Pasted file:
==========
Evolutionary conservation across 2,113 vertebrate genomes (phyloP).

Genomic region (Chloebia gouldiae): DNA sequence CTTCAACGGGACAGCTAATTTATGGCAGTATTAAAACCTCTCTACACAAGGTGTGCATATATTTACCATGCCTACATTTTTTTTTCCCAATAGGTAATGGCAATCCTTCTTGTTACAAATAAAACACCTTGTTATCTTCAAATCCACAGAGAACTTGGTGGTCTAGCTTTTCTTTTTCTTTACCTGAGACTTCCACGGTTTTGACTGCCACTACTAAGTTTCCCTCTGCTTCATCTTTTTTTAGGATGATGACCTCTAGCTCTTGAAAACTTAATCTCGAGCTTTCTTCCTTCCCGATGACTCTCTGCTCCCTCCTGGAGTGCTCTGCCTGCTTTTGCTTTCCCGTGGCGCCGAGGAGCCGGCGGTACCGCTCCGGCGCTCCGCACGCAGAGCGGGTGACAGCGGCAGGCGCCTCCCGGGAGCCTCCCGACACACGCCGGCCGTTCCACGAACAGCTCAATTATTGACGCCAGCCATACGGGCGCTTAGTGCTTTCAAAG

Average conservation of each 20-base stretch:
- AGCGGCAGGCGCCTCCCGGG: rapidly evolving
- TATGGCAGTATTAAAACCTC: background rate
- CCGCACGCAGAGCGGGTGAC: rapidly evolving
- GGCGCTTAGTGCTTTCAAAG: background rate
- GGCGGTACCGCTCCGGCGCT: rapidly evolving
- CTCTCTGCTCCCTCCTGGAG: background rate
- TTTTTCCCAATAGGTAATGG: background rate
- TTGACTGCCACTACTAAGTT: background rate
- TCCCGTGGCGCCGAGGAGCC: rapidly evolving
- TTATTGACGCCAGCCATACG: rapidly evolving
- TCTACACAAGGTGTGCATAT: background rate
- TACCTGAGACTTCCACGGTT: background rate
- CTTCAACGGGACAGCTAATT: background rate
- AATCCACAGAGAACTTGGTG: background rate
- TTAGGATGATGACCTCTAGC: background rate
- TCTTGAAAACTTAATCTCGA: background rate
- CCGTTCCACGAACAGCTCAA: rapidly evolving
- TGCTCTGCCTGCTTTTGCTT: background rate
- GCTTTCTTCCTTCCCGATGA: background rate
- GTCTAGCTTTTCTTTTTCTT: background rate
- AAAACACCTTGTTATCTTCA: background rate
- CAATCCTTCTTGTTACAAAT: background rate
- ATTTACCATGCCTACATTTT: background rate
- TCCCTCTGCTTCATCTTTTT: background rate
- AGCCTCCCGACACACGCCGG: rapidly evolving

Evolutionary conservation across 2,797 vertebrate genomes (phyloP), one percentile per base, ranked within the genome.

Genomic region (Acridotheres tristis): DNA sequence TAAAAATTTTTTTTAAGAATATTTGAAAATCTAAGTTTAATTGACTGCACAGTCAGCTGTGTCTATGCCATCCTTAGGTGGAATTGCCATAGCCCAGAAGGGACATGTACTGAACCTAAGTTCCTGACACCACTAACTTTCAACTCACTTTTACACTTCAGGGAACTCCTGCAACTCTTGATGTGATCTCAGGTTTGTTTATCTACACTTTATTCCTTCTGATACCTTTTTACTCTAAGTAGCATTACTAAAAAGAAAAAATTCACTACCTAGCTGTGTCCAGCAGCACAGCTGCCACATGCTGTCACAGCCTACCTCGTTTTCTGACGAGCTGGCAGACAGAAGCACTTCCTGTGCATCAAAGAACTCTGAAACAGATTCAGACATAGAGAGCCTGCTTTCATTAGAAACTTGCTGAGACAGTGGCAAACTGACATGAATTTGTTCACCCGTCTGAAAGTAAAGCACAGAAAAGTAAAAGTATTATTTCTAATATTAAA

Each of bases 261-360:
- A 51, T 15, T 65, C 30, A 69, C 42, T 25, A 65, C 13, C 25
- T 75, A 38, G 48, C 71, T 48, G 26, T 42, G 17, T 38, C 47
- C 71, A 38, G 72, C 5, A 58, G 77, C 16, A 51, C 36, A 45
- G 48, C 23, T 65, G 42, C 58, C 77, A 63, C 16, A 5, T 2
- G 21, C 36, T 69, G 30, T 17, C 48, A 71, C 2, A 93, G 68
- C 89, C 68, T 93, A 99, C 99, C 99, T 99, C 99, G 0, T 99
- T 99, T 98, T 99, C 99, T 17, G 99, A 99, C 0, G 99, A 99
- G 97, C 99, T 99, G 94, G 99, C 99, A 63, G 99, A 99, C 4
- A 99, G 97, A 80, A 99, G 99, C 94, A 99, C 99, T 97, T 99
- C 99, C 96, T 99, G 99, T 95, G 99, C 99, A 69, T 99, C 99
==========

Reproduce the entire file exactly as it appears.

Evolutionary conservation across 2,113 vertebrate genomes (phyloP).

Genomic region (Chloebia gouldiae): DNA sequence CTTCAACGGGACAGCTAATTTATGGCAGTATTAAAACCTCTCTACACAAGGTGTGCATATATTTACCATGCCTACATTTTTTTTTCCCAATAGGTAATGGCAATCCTTCTTGTTACAAATAAAACACCTTGTTATCTTCAAATCCACAGAGAACTTGGTGGTCTAGCTTTTCTTTTTCTTTACCTGAGACTTCCACGGTTTTGACTGCCACTACTAAGTTTCCCTCTGCTTCATCTTTTTTTAGGATGATGACCTCTAGCTCTTGAAAACTTAATCTCGAGCTTTCTTCCTTCCCGATGACTCTCTGCTCCCTCCTGGAGTGCTCTGCCTGCTTTTGCTTTCCCGTGGCGCCGAGGAGCCGGCGGTACCGCTCCGGCGCTCCGCACGCAGAGCGGGTGACAGCGGCAGGCGCCTCCCGGGAGCCTCCCGACACACGCCGGCCGTTCCACGAACAGCTCAATTATTGACGCCAGCCATACGGGCGCTTAGTGCTTTCAAAG

Average conservation of each 20-base stretch:
- AGCGGCAGGCGCCTCCCGGG: rapidly evolving
- TATGGCAGTATTAAAACCTC: background rate
- CCGCACGCAGAGCGGGTGAC: rapidly evolving
- GGCGCTTAGTGCTTTCAAAG: background rate
- GGCGGTACCGCTCCGGCGCT: rapidly evolving
- CTCTCTGCTCCCTCCTGGAG: background rate
- TTTTTCCCAATAGGTAATGG: background rate
- TTGACTGCCACTACTAAGTT: background rate
- TCCCGTGGCGCCGAGGAGCC: rapidly evolving
- TTATTGACGCCAGCCATACG: rapidly evolving
- TCTACACAAGGTGTGCATAT: background rate
- TACCTGAGACTTCCACGGTT: background rate
- CTTCAACGGGACAGCTAATT: background rate
- AATCCACAGAGAACTTGGTG: background rate
- TTAGGATGATGACCTCTAGC: background rate
- TCTTGAAAACTTAATCTCGA: background rate
- CCGTTCCACGAACAGCTCAA: rapidly evolving
- TGCTCTGCCTGCTTTTGCTT: background rate
- GCTTTCTTCCTTCCCGATGA: background rate
- GTCTAGCTTTTCTTTTTCTT: background rate
- AAAACACCTTGTTATCTTCA: background rate
- CAATCCTTCTTGTTACAAAT: background rate
- ATTTACCATGCCTACATTTT: background rate
- TCCCTCTGCTTCATCTTTTT: background rate
- AGCCTCCCGACACACGCCGG: rapidly evolving

Evolutionary conservation across 2,797 vertebrate genomes (phyloP), one percentile per base, ranked within the genome.

Genomic region (Acridotheres tristis): DNA sequence TAAAAATTTTTTTTAAGAATATTTGAAAATCTAAGTTTAATTGACTGCACAGTCAGCTGTGTCTATGCCATCCTTAGGTGGAATTGCCATAGCCCAGAAGGGACATGTACTGAACCTAAGTTCCTGACACCACTAACTTTCAACTCACTTTTACACTTCAGGGAACTCCTGCAACTCTTGATGTGATCTCAGGTTTGTTTATCTACACTTTATTCCTTCTGATACCTTTTTACTCTAAGTAGCATTACTAAAAAGAAAAAATTCACTACCTAGCTGTGTCCAGCAGCACAGCTGCCACATGCTGTCACAGCCTACCTCGTTTTCTGACGAGCTGGCAGACAGAAGCACTTCCTGTGCATCAAAGAACTCTGAAACAGATTCAGACATAGAGAGCCTGCTTTCATTAGAAACTTGCTGAGACAGTGGCAAACTGACATGAATTTGTTCACCCGTCTGAAAGTAAAGCACAGAAAAGTAAAAGTATTATTTCTAATATTAAA

Each of bases 261-360:
- A 51, T 15, T 65, C 30, A 69, C 42, T 25, A 65, C 13, C 25
- T 75, A 38, G 48, C 71, T 48, G 26, T 42, G 17, T 38, C 47
- C 71, A 38, G 72, C 5, A 58, G 77, C 16, A 51, C 36, A 45
- G 48, C 23, T 65, G 42, C 58, C 77, A 63, C 16, A 5, T 2
- G 21, C 36, T 69, G 30, T 17, C 48, A 71, C 2, A 93, G 68
- C 89, C 68, T 93, A 99, C 99, C 99, T 99, C 99, G 0, T 99
- T 99, T 98, T 99, C 99, T 17, G 99, A 99, C 0, G 99, A 99
- G 97, C 99, T 99, G 94, G 99, C 99, A 63, G 99, A 99, C 4
- A 99, G 97, A 80, A 99, G 99, C 94, A 99, C 99, T 97, T 99
- C 99, C 96, T 99, G 99, T 95, G 99, C 99, A 69, T 99, C 99